ILLINOIS (IRN) — A compromise has been reached regarding a bill that would have provided paid leave for school employees with COVID-19-related issues.
Gov. J.B. Pritzker vetoed House Bill 2778, which passed both legislative chambers last fall with more than a veto-proof majority. The negotiated compromise would provide such leave for only those who are fully vaccinated.
“Vaccines are a vital tool in preventing the deadly effects of COVID-19, and those who take the steps to be fully vaccinated against the virus are doing their part to keep everyone safe,” said Pritzker.
Among the initiatives Pritzker’s office announced is paid administrative leave for every employee of a public school district, public university, and public community college who is fully vaccinated, or whose child is required to be excluded from school because of a positive COVID-19 test result or close contact.
“We want people to stay home when they’re sick, to be able to care for their children when their children need them the most, and to be paid when the circumstances that close their buildings are completely beyond their control,” said Kathi Griffin, president of the Illinois Education Association.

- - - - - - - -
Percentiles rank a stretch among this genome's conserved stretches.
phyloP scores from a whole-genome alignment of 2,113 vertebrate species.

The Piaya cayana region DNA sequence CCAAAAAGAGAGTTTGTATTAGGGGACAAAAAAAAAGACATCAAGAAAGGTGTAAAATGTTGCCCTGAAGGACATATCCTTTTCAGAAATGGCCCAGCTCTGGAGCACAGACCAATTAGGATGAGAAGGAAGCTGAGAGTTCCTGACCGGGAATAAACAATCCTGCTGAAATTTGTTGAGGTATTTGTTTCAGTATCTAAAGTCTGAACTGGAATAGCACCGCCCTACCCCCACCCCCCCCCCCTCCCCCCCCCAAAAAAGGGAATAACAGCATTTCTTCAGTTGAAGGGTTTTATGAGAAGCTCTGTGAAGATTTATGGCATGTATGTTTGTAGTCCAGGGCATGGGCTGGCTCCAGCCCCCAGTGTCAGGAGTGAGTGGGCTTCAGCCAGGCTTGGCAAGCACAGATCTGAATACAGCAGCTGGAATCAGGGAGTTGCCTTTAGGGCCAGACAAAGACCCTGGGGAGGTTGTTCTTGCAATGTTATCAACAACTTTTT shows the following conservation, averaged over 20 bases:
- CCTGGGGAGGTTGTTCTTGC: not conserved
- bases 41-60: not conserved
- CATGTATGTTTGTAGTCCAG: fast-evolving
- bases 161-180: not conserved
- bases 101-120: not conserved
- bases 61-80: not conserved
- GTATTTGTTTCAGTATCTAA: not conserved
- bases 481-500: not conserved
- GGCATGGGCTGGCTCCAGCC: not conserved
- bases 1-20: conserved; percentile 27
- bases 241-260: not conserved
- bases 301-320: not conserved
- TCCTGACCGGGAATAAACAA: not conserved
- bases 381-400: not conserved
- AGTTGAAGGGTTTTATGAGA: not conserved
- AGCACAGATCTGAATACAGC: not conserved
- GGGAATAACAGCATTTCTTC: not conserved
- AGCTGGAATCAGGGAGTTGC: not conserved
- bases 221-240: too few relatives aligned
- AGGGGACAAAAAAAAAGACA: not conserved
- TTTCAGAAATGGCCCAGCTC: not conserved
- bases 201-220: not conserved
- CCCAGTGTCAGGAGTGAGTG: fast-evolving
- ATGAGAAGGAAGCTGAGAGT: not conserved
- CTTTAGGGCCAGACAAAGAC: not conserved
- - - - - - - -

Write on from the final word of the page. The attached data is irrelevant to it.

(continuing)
Opponents argued the measure could create a disincentive for those who are not vaccinated to avoid the shot.
Allison Maley, public relations director with the Illinois Principals Association, said the main issue regarding the initial legislation has always been about staffing.
“Even if the money is available, we still don’t have the people, and principals and other administrators are going to fill in for those who are out,” said Maley. “Test-to-stay is great, but if the incentive is to be home and be paid, I think that disincentives individuals from participating in test-to-stay.”
While the agreement Pritzker announced Monday would only benefit school employees who are fully vaccinated, the governor’s executive order on vaccinations for educators included an option for those declining the shot to test weekly.
Illinois Senate Deputy Minority Leader Sue Rezin, R-Morris, was one of the few GOP lawmakers to sponsor the initial legislation.
“My priority is to ensure that schools remain open and teachers are afforded the appropriate time off during this new reality we live in,” Rezin said in a statement. “I look forward to reviewing the proposed language of the negotiated deal once legislation is filed.”
Lawmakers will have the option to take up a veto override when they are scheduled to return to Springfield next month.